From the Publisher
“Compelling . . . Despite hardships, again and again the family and the land assert their claim on these characters, and on the reader. . . . House knows what’s important and reminds us of the values of family and home, love and loyalty.”
The Philadelphia Inquirer

“Here is life in the hills as we enter the twenty-first century–the love of the land, the fierce loyalty to family, the church, substance abuse, and violence. . . . Silas House writes from deep within the culture and presents his world without apology or gloss.”
–CHRIS OFFUTT

Product Details

ISBN-13:
9781616202972
Publisher:
Algonquin Books of Chapel Hill
Publication date:
04/01/2001
Sold by:
Barnes & Noble
Format:
NOOK Book
Pages:
304
Sales rank:
129,218
File size:
4 MB

Read an Excerpt

PROLOGUE

They were in a car going over Buffalo Mountain, but the man driving was not Clay's father. The man was hunched over the steering wheel, peering out the frosted window with hard, gray eyes. The muscle in his jaw never relaxed, and he seemed to have an extra, square-shaped bone on the side of his face.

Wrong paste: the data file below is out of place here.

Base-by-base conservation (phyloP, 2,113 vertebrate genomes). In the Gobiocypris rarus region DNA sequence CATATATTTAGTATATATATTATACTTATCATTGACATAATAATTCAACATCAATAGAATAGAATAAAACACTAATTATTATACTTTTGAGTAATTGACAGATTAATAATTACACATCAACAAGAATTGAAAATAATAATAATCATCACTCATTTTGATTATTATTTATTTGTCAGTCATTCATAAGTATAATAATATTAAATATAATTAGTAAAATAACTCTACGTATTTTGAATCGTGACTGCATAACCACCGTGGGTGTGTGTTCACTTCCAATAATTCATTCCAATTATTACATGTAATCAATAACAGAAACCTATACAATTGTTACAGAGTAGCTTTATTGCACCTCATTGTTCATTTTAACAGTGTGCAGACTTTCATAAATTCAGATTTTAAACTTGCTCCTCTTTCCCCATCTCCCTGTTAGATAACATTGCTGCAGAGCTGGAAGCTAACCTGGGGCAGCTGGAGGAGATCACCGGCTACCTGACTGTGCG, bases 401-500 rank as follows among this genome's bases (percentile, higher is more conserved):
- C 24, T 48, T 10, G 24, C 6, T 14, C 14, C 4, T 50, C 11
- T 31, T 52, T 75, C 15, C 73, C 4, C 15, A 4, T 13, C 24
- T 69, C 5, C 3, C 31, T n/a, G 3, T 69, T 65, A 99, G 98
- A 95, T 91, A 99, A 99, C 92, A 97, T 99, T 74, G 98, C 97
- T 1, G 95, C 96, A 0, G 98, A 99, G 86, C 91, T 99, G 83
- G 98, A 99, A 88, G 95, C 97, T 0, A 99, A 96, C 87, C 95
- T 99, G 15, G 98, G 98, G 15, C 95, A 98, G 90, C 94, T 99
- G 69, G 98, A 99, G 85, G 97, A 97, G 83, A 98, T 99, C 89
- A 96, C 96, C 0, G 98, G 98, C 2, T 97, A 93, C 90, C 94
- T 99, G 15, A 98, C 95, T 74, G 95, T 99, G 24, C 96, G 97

"No way we'll make it without getting killed," the man said. His lips were thin and white.

"We ain't got no choice but to try now," Clay's mother,

Anneth, said. "We can't pull over and just set on the side of the road until it thaws."

Clay listened to the tires crunching through the snow and ice as they moved slowly on the winding road. It sounded as if they were driving on a highway made of broken glass. On one side of the road there rose a wall of cliffs, and on the other side was a wooden guardrail. It looked like the world dropped off after that.

They met a sharp curve and the steering wheel spun around in the man's hands. His elbows went high into the air as he tried to straighten the car. The two women in the back cried out "Oh Lord!" in unison as one was thrown atop the other to one side of the car. Anneth pressed her slender fingers deep into Clay's arms, and he wanted to scream, but then the car was righted on course. The man looked at Anneth as if it were her fault.

The women in the back had been carrying on all the way up the mountain, and now they laughed wildly at themselves for being scared. They acted like going over the crooked, ice-covered highway was the best time they had had in ages, and the man kept telling them to shut up. It seemed they lit one cigarette after another, so many that Clay couldn't tell if the mist swirling around in the cab of the car was from their smoking or their breathing.